The Auckland Inter-Faith Council (AIFC)


The Auckland Inter-Faith Council (AIFC)


Diversity of Faiths and Religious Traditions

The Auckland Inter-Faith Council (AIFC) was established in 2003 as a charitable trust, and is registered with the Charities Commission, and with Inland Revenue. Auckland Inter-Faith Council was formed to provide a platform for inter-religious dialogue and networking, and to create a model showing cooperation among religions.

Auckland, New Zeeland, with over 220recorded ethnic groups, is one of the world’s most culturally diverse cities. Every neighborhood has people of many faiths living side by side. To enhance social cohesion and help prevent misunderstandings or prejudice, it is important for people to be able to learn about religious beliefs and practices, and dialogue with those from other faiths.

The Auckland Inter-Faith Council exists to foster mutual appreciation and good relations between these traditions and faiths; to co-ordinate action, and/or to act, on behalf of any or all of these in respect of religious issues and relationships to society at large; and to act in an advisory and consultative capacity to the community at large. AIFC organizes regular public meetings, seminars and events to promote understanding among the diverse faith communities of the greater Auckland area.


• Interfaith Meetings –AIFC organizes public lectures and seminars featuring a range of speakers from different faith backgrounds who each present their faith’s perspective on topics. Areas covered previously include The Life Cycle (Birth, Death, Coming of Age, Marriage, Ordination); Social Issues (Domestic Violence, Family Breakdown, Substance Abuse); Sharing of One’s Faith Journey; What is the meaning of Dharma; Views of the Prophet Abraham, to name a few.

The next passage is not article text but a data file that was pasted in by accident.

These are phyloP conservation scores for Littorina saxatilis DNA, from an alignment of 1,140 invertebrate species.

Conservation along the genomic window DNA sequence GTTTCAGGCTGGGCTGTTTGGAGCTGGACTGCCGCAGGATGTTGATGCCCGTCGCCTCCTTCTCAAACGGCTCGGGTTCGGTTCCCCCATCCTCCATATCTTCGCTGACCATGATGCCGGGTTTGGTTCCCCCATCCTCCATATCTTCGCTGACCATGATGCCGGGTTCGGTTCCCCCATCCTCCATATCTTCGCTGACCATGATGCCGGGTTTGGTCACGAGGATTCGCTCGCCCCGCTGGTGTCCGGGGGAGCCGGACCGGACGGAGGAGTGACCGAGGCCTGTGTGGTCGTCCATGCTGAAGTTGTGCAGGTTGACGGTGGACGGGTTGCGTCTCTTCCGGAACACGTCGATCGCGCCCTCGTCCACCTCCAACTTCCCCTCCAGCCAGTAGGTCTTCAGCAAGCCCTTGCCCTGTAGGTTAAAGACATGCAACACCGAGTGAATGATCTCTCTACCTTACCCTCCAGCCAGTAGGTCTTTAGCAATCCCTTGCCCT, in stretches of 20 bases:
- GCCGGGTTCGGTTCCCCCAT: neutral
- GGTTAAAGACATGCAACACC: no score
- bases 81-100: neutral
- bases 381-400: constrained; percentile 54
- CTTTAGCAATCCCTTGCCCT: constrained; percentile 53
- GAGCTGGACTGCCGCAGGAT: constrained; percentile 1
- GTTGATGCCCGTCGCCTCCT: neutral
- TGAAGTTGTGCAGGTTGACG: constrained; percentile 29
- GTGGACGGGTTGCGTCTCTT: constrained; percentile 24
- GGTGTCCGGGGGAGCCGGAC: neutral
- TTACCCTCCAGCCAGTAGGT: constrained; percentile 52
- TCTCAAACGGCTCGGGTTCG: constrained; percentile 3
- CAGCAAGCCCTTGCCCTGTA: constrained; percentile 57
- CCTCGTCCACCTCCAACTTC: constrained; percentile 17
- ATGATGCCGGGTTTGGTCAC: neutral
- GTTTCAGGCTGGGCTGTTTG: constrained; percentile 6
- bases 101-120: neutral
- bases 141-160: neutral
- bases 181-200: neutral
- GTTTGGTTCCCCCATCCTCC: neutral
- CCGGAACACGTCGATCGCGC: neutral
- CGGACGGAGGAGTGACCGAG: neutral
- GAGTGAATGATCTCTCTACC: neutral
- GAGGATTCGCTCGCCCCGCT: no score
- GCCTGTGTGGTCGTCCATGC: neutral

• Neighborhood Interfaith Development: One of the main purposes of interfaith work is to facilitate interactions that promote acceptance, understanding, and appreciation for people who practice faiths other than one’s own. Learning about basic beliefs and practices and visiting each other’s sacred places help break down barriers and contribute to creating social harmony. AIFC organizes programs designed to foster the development of interfaith networks within a given local community.

• Leadership Diversity Day: AIFC, now in collaboration with the Religious Diversity Center, and supported by the Astor Foundation, helps organize an annual interfaith program for Year 12 students from various schools (religious and state) preparing for their final year at school. Held on the marae on the UNITEC campus and MIT, the students are introduced to, and discuss, Maori spirituality and world religions.


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